Sunday Eve. Quincy March 27th 1808
my Dear Daughter
William left us on thursday, and on fryday set his face towards you. we parted with him, with much reluctance his whole conduct has been so Satisfactory to all of us, that our Blessings and good wishes will follow him, where ever he goes, or what ever his destination in Life may be. to the reading Law he appeard averse; and he offerd weighty reasons against it. the bent of his mind appears to be for a military Life. the present State of our country bodes employment in that department more than I wish it did, what arrangements will be made, a little time will disclose. his Grandfather will write to the proper Authority in his favour, if he should decide for the Army. if any thing should present in a civil line of Life; it would certainly meet my wishes in preference—Several Letters arrived on saturday for him—which agreable to his request, his uncle has coverd and returnd to him one of them, from its back, I fancied might have an inclosure for me but I did not feel myself at Liberty to open it. if so I shall regret that it was returnd.
I sent by William a few articles which I presumed would be acceptable to you, and to Caroline, my commission should have extended further, if william could have delayd his return longer, or into April—I might sometimes forward you a few necessaries if any mode of conveyence could be pointed out.
The Season here is mild, and we have the appearence of an early Spring—we have begun to prepare our Garden. there is a general Stagnation of buisness. the farmer knows not how to hire labour or to pay for it rather. commerce is dead and agriculture is chief mourner. not a ray of light brakes through the Gloom. information is arriveing that Napolean is hunting out new inventions to draw tighter the restriction with which he has bound commerce and oblige us if possible, to take a part for or against him. an other unhappy affair has taken place in the East Indias between the British and Americans upon the old griveance of impressing Men, and Blood has been Shed upon both Sides: the Anti Anglonianes Seize with eagerness every cause of uneasiness, and work it up to a pitch of voilence which must terminate in war. the British are very insolent and haughty—and exercise their power, without much regard to right.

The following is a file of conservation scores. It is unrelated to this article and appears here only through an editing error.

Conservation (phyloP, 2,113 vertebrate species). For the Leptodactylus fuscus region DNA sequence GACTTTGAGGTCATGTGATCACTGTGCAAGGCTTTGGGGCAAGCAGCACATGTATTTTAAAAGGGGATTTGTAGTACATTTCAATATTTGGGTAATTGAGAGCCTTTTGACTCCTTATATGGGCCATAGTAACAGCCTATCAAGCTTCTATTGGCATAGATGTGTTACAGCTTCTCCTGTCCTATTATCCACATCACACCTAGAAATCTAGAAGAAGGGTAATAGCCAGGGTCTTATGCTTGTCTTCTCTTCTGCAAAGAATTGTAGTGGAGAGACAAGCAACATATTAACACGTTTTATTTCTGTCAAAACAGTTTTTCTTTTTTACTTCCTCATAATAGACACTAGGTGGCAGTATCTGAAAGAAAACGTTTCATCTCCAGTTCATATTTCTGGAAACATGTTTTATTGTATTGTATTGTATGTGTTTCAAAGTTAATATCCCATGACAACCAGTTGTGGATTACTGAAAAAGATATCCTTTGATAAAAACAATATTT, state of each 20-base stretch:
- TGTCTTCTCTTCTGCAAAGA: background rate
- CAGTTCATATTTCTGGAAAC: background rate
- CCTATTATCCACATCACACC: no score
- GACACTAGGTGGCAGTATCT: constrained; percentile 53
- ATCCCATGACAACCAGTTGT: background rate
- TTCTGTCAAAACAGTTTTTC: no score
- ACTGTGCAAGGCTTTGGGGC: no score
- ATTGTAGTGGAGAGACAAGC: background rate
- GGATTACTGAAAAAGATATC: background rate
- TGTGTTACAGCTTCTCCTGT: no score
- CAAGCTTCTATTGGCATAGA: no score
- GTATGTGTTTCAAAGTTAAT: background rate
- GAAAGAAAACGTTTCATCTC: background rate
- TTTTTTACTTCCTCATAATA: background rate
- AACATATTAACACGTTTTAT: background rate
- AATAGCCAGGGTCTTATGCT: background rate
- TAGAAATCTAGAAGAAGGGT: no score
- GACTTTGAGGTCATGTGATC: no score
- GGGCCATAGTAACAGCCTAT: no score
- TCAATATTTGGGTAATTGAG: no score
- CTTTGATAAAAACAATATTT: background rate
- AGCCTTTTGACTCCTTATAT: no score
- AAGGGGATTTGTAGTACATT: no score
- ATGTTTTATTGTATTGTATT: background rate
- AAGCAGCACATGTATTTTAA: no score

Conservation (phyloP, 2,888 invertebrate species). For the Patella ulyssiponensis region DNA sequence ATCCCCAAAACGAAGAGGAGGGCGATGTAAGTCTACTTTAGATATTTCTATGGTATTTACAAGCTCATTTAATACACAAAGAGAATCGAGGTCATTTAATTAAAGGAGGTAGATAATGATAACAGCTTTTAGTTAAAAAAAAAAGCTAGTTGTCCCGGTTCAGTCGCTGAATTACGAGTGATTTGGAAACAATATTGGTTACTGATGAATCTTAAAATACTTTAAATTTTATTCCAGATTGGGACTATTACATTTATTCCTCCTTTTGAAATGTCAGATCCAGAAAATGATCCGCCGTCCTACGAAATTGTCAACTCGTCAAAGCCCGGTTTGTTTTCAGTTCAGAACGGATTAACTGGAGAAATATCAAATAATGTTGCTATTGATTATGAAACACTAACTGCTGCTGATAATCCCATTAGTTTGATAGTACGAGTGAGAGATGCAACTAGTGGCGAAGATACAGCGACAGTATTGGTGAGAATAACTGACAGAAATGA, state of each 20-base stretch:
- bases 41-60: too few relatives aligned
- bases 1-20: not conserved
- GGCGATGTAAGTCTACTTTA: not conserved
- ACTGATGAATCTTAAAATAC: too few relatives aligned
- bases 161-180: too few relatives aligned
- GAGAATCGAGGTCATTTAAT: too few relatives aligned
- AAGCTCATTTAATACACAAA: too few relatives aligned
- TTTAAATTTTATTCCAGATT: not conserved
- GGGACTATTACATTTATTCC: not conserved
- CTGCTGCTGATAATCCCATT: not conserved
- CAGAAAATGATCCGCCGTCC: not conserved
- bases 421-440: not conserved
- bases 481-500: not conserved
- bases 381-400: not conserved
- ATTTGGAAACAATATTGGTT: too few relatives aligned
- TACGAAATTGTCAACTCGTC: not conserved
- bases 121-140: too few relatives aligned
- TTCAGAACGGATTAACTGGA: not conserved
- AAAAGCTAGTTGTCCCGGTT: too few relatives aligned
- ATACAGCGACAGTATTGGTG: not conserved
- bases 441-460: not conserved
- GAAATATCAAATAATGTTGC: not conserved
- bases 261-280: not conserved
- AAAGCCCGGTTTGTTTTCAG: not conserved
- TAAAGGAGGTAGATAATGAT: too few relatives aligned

all events are under the Controul of a Supreem being who will order and direct them, I <
hope> trust for our best good: and may it please him to avert from us the horrors of war—
I have not much of a local nature to relate to you. William will tell you all a bout us, of uncle and Aunts, little folks and great—his uncle Cranch he did not know was Sick. he is seizd with one of his old Lung complaints, which his advanced Age makes very allarming—he has had a Strengh of Constitution which has carried him through much sickness, to a very good old Age in vigor and usefullness. So good a Man is ready to depart when calld for, Yet we wish to keep him here longer. Col Hubert of Abington died a few days since very suddenly. Who that knew what a frail feeble being his wife has always been, would have Supposed that she would have Survived him?
You must write to me frequently. I shall want to know how you come on, when you begin to vegitate, what Success you have had with maple Sugar? &c what help you have, what sort of people you have as neighbours? whether you can use a wheel carriage—you have a Physician near you.
I saw Miss Hinkly in Boston—She regreted very much that she did not know that you was in Northhampton William has taken Letters to her. and his Grandfather gave him one to Govenour Strong—I suppose he will be with you by the time my Letter reaches you.
My Regards to Mrs St Hillair, and Love to the col. Louisa is in Boston. Mrs Adams will write to you.
all the domesticks join in Love to the dear Caroline—Mary always has her dear Souls over, when ever she talks of her—So Caroline may skip light as the faun—since she is always rememberd as the dear delightfull Girl whom every Body loves. and no one more than her affectionate Grandmother
MHi: De Windt Family Papers.